Everything You Never Knew You Wanted to Know About Berlin
The Nazis change the name of one of Kreuzberg´s main and longest streets: Stresemannstrasse ceases to be Stresemannstrasse and turns into Saarlandstrasse instead.
Gustav Stresemann was German Chancellor and Secretary of State for Foreign Affairs during the Weimar Republic and that in 1926 he received Nobel Peace Prize along with the Foreign Secretary of France, Aristide Briand. One could think he was a perfect role model for the role model fixated Führer. Not so. Stresemann´s politics might have been of nationalist, monarchist (although he supported the republic, deep at heart he was alleged to have craved the return of Kaiser´s boot onto the nation´s back) and conservative hue (especially his trade war on Poland in 1920s – but I´m not holding grudges), but he was not a friend of the early edition of the brown-shirt club either. And his wife was Jewish.
Since Saarland had just returned onto the ample bosom of the Thousand-Year Reich from the unenthusiastic soujourn by the French – its fate sealed by Versaille Treaty where it was part of Germany´s repentance for the sins of WW1 – the Führer considered Saarlandstrasse a perfect new name for one of the most important streets of his capital.
But the story of name-changes in Stresemann- aka Saarlandstrasse did not end here. And neither did it begin. In fact, today´s Stresemannstrasse (for that´s what it is called again since 1947) has been every cartographer´s and every Berlin history researcher´s nightmare for a long time.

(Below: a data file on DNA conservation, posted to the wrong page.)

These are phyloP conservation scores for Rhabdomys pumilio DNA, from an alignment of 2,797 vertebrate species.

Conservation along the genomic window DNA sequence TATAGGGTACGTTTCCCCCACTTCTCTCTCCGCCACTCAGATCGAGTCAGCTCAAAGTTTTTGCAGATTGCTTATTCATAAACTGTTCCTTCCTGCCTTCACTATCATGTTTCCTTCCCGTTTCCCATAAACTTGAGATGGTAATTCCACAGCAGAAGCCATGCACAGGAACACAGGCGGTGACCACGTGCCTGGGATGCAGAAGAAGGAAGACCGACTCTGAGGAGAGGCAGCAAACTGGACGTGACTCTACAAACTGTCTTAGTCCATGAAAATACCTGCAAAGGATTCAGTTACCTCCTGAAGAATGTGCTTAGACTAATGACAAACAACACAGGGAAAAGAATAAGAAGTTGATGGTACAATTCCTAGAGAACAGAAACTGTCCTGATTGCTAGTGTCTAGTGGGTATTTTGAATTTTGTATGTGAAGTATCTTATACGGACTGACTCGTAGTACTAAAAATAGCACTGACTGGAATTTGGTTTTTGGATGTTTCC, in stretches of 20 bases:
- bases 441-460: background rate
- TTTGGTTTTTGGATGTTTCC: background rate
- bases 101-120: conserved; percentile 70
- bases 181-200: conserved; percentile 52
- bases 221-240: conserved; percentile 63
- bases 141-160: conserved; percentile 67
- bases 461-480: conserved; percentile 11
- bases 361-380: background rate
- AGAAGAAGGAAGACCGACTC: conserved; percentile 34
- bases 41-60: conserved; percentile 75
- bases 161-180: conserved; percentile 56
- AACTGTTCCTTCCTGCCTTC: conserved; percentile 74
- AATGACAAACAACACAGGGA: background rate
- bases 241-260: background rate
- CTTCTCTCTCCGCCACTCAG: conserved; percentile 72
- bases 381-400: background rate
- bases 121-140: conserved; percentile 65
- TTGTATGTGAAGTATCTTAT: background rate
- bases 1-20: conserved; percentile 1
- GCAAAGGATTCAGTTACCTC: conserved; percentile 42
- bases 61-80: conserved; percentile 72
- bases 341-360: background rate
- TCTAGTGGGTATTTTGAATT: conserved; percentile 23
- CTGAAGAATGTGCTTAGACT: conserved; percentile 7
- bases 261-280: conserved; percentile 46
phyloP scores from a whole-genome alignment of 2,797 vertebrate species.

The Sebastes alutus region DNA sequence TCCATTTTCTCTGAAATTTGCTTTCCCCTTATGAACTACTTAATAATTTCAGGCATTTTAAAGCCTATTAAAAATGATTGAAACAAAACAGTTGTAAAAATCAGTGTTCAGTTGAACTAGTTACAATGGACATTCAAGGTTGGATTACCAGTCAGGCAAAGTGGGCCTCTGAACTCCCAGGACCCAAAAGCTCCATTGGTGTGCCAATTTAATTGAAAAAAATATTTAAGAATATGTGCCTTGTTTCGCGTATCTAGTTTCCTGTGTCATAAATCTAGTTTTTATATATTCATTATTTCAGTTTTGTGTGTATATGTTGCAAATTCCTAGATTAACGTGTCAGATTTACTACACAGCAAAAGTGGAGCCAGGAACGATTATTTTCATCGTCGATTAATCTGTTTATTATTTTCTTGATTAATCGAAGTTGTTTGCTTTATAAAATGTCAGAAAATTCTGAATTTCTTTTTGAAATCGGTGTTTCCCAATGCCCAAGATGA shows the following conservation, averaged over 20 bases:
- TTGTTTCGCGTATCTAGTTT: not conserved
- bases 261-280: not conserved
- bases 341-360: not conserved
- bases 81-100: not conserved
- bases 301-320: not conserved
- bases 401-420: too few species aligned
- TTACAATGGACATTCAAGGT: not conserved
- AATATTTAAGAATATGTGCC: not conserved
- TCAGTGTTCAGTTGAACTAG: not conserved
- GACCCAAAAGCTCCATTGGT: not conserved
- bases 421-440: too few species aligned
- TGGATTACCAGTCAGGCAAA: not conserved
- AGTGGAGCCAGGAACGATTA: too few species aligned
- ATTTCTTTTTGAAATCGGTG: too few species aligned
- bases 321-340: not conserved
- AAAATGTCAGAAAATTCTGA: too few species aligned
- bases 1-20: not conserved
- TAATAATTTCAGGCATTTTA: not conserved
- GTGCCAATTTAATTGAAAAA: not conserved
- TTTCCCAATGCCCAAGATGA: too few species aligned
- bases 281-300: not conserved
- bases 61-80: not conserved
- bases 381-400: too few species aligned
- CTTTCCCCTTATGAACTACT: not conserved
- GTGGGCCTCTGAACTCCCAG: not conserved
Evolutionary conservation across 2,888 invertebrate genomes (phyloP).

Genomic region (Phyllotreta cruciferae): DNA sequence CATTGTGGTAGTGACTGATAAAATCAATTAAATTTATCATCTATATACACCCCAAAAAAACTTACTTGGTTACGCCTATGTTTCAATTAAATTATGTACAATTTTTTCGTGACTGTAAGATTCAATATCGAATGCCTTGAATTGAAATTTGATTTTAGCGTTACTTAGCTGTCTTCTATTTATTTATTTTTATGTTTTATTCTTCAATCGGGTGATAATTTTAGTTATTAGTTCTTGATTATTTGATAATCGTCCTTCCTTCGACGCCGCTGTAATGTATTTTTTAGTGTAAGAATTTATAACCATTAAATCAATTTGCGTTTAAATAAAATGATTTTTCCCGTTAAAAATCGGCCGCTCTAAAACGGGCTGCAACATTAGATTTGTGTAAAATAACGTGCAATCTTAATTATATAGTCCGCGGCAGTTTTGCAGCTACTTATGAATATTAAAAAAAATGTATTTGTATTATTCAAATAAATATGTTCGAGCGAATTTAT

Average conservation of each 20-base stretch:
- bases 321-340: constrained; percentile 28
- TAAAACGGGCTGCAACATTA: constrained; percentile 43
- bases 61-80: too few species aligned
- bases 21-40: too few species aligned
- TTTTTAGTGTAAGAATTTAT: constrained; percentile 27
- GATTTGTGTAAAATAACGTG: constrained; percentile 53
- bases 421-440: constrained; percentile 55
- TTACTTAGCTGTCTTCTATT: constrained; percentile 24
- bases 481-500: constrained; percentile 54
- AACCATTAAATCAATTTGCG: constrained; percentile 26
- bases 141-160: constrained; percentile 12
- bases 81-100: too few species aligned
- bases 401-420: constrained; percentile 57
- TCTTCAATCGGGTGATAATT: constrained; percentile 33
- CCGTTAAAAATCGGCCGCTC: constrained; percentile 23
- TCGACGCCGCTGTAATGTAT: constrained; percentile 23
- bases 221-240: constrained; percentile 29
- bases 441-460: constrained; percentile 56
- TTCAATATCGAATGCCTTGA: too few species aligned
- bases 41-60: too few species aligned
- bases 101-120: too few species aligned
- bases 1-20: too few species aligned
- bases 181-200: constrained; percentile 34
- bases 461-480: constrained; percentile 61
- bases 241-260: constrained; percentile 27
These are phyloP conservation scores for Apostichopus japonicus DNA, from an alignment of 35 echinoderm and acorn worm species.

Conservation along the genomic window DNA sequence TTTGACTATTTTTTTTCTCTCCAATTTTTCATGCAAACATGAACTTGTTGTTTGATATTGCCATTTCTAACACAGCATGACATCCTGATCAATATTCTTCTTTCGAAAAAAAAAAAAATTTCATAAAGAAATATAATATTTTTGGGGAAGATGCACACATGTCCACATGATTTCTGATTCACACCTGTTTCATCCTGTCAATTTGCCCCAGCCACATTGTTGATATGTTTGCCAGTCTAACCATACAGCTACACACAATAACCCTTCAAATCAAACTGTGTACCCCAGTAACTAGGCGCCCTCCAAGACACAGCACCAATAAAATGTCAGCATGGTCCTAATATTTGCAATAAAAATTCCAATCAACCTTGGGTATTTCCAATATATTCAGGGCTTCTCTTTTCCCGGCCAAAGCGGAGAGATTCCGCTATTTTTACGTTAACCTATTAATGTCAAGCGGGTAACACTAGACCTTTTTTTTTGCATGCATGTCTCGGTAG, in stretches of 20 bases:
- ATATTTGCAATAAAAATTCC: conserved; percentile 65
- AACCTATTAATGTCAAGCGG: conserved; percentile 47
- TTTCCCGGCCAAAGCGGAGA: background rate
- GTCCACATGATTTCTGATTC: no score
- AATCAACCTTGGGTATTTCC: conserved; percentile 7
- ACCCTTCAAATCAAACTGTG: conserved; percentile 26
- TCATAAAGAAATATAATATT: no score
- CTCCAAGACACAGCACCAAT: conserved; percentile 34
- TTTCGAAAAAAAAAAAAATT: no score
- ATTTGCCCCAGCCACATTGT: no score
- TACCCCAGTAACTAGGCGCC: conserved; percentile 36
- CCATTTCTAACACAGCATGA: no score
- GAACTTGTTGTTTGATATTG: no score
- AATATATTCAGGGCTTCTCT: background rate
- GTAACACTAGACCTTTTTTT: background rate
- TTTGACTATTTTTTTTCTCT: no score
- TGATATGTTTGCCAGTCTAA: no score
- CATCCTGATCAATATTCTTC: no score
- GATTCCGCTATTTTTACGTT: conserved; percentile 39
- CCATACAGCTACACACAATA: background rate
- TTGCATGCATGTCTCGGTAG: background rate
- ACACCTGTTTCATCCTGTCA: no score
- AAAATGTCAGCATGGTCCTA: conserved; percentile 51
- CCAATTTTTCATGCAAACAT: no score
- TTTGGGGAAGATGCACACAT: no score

Since 1831 when it was called Schulgartenstrasse and Hirschelstrasse (two streets in one – bear with me) until today it went through further 13 linguistic and also partly geographic metamorphoses. It was known as Brandenburgische Kommunikation, Anhaltische Kommunikation, Potsdamer Kommunikation only to turn into Königgratzer Strasse when the old city walls (and the gates whose names you have just read) were removed. Then the northern part of the street – from Potsdamer Platz up to Brandenburg Gate – was re-named Budapester Strasse, only to be called Friedrich-Ebert-Strasse and Hermann-Göring-Strasse within less than next 20 years. Today it is known as Ebertstrasse…
The southern part became Stresemannstrasse, then Saarlandstrasse, then Stresemannstrasse again. The section of the street with numbers 71-75 – the one that remained Königgratzer Strasse until 1936 although the rest was called Stresemannstrasse since 1930… (feel free to scream) on the 19th of December 1936 magically turned into Hallesches Ufer. Number 2 to 12.
If you need a drink after this heady dash through the name-maze, go to Cafe “Rundum”. It´s in Stresemannstrasse. Corner Großbeeren…
Or go for a quiet walk to Luisenstädtische Friedhof – the Municipal Louise Cemetary in Bergmannstrasse next to Südstern. There in a massive stone tomb rests Gustav Stresemann, who died of massive stroke in 1929. It is only fitting he should have been buried there: born in Köpenicker Strasse 66 he was Kreuzberger to the bone. Even if Köpenicker Str. 66 is already in Mitte…